Re: When the reader enters the digital space for writing, he participates in the unending ballet between characters and glyphs

From: Karl Williamson <>
Date: Sun, 23 Dec 2012 11:04:13 -0700

On 12/23/2012 09:56 AM, Jukka K. Korpela wrote:
> 2012-12-23 18:09, Karl Williamson wrote:
>> As another poster said, this quotation
>> would be considered fair use under USA law.
> It was not a quotation but an excerpt posted without permission.
> Quotations are allowed when they are needed to back up your statements
> or specify what you are commenting on. There was nothing like that in
> the posting (nothing that the poster himself had written), and such
> behavior should be discouraged.

I completely disagree. I see nothing wrong with his post. Again, this
may be a cultural difference between us.

>> The post uses only US-ASCII.
> When posting something taken literally from a printed source, the source
> should be reproduced as exactly as possible. It is surely reasonably to
> expect that readers of the Unicode list can deal with Unicode encoded
> email, even though email might not be completely Unicode safe in general.

Again, I disagree. I believe this list is for people who are interested
in Unicode, at whatever level of expertise and skill they may be at. If
I were a newbie, and got your response to my first post I ever made
here, I would probably unsubscribe from the list, with a bitter taste in
my mouth about Unicode. This list should not be about driving people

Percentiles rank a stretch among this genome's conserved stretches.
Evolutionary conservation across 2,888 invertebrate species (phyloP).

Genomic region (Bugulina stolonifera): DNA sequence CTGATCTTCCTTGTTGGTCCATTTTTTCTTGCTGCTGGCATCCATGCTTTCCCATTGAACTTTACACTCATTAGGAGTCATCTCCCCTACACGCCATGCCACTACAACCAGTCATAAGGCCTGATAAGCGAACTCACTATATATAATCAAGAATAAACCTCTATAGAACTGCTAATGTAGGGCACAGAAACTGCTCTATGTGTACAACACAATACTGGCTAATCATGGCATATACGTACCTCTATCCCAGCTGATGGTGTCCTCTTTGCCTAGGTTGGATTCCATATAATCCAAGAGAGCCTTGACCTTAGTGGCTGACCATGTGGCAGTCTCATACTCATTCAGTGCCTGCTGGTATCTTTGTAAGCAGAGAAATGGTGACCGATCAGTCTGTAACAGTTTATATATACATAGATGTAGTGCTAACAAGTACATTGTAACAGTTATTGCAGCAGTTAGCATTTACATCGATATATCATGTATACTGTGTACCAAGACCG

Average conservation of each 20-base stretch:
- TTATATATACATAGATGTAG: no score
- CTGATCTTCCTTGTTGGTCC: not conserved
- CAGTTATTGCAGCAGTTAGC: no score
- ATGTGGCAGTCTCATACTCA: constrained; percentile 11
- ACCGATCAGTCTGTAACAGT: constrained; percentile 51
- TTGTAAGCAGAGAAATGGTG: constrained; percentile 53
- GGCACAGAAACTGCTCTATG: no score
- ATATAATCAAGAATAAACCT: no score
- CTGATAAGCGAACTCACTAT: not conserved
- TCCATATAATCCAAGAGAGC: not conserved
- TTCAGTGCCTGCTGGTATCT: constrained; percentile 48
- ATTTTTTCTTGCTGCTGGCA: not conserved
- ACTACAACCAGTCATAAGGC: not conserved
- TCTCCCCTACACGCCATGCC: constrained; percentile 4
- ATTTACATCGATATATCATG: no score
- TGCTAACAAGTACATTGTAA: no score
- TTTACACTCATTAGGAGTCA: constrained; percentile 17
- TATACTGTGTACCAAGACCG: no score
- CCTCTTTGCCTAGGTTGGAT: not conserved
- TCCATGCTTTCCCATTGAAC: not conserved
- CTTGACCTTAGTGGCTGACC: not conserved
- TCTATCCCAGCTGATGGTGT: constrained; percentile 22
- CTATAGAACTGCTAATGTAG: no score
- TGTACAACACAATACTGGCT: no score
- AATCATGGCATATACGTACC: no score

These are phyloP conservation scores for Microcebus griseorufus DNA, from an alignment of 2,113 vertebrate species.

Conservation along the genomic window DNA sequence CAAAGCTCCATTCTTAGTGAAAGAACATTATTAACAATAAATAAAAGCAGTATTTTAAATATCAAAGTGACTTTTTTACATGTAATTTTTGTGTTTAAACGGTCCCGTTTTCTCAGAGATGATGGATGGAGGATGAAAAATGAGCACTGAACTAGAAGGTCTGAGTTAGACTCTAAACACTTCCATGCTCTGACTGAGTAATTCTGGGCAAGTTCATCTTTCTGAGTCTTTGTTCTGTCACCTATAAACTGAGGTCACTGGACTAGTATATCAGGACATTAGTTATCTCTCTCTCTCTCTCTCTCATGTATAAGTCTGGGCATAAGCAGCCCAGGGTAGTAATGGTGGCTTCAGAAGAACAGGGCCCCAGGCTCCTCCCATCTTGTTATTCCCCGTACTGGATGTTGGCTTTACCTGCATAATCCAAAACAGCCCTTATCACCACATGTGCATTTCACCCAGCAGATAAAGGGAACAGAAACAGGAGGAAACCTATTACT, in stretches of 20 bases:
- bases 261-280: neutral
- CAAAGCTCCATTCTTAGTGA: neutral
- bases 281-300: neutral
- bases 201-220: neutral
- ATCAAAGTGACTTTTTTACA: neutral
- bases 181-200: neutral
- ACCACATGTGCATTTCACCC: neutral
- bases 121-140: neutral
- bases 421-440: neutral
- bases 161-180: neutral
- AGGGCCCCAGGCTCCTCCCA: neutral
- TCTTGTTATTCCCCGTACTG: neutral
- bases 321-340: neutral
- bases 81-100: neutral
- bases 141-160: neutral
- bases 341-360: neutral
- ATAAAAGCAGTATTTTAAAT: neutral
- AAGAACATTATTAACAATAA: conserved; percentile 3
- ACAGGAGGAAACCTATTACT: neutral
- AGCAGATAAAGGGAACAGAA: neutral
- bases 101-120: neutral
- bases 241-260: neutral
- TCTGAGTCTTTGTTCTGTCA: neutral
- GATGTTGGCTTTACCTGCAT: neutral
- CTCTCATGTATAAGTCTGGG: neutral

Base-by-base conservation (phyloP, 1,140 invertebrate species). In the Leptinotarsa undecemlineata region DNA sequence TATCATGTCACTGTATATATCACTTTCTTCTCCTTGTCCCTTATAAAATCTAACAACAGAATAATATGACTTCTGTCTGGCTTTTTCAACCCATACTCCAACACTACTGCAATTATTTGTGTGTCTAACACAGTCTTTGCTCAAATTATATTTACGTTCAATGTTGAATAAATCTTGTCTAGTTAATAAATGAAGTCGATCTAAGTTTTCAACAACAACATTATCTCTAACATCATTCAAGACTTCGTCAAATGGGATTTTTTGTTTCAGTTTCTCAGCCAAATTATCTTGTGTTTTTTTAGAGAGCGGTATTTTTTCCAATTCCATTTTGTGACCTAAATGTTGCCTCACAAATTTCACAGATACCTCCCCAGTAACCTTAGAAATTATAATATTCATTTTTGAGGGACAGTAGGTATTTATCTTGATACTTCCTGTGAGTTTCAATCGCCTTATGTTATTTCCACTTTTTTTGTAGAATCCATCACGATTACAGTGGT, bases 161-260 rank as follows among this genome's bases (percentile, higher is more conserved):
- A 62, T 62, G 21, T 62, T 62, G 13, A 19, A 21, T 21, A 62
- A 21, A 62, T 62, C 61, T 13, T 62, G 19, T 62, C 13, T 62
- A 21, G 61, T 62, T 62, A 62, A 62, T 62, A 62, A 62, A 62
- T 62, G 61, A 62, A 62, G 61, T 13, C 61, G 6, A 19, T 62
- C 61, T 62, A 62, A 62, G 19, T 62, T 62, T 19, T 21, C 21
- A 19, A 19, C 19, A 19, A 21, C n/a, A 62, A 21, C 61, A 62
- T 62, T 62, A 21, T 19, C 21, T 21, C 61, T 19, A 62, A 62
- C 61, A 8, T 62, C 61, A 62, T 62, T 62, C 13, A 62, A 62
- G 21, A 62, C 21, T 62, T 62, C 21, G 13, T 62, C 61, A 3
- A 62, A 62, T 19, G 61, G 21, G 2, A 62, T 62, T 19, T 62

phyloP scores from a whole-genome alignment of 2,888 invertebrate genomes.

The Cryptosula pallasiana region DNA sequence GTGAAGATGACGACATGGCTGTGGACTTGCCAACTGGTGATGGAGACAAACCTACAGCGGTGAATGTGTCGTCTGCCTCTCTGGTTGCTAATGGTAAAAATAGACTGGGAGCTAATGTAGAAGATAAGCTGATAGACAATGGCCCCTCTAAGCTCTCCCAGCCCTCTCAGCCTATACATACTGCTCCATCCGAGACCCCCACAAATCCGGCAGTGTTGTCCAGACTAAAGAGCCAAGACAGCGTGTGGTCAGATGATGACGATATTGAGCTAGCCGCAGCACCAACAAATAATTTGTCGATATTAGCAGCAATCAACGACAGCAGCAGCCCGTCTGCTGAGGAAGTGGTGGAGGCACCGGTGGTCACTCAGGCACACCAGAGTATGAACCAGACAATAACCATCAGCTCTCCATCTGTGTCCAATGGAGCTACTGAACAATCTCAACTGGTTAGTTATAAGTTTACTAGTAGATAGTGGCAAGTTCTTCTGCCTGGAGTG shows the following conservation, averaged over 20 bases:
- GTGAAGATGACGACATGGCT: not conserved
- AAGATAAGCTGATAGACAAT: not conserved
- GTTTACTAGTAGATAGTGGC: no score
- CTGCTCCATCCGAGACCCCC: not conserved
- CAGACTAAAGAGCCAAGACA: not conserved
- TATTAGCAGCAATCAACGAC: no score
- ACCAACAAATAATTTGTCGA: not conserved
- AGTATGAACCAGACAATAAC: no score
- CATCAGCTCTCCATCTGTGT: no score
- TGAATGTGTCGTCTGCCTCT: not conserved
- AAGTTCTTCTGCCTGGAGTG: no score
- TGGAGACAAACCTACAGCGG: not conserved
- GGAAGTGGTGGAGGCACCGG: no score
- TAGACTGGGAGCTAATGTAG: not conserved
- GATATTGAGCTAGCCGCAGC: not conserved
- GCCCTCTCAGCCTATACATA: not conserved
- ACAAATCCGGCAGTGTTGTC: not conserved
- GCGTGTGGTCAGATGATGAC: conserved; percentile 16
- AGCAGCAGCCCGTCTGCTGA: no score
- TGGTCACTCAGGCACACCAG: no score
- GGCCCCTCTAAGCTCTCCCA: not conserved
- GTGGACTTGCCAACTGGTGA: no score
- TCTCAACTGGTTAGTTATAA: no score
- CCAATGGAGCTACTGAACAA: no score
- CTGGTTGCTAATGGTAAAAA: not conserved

away from Unicode.
>> I do not believe that either the EM dash nor the miscapitalization of a
>> word constitute "distorting the text", and I find it difficult to
>> believe that Jukka really does either.
> I do. Playing with scientific names of organisms without knowing their
> writing rules is a common sign of bogosity, comparable to using names
> that look like Unicode names of characters (instead of common names) but
> aren’t correctly written.

And it could have been a simple typographical error.

I have been studying Biology at the local University, and if I made such
an error, the professors might have gently pointed it out, but it would
not be taken as an indication that I didn't know anything.
>> Therefore I believe that Jukka
>> was not being honest in his response to the post;
> You accused me of bullying, and now you are saying that I was dishonest.

I did no such thing. I said I *perceived* your post to be bullying,
and that I *believed* you were being dishonest based on some deductions,
and I said I could be wrong, citing one example of a way I could be
wrong. Don't distort my text. There is a huge difference in saying
something *is* something versus being clear that this is *my perception*
of how something is. I do not know nor did I claim to know what is in
your mind and heart; only how it came across to me, which I found offensive.
Received on Sun Dec 23 2012 - 12:09:16 CST

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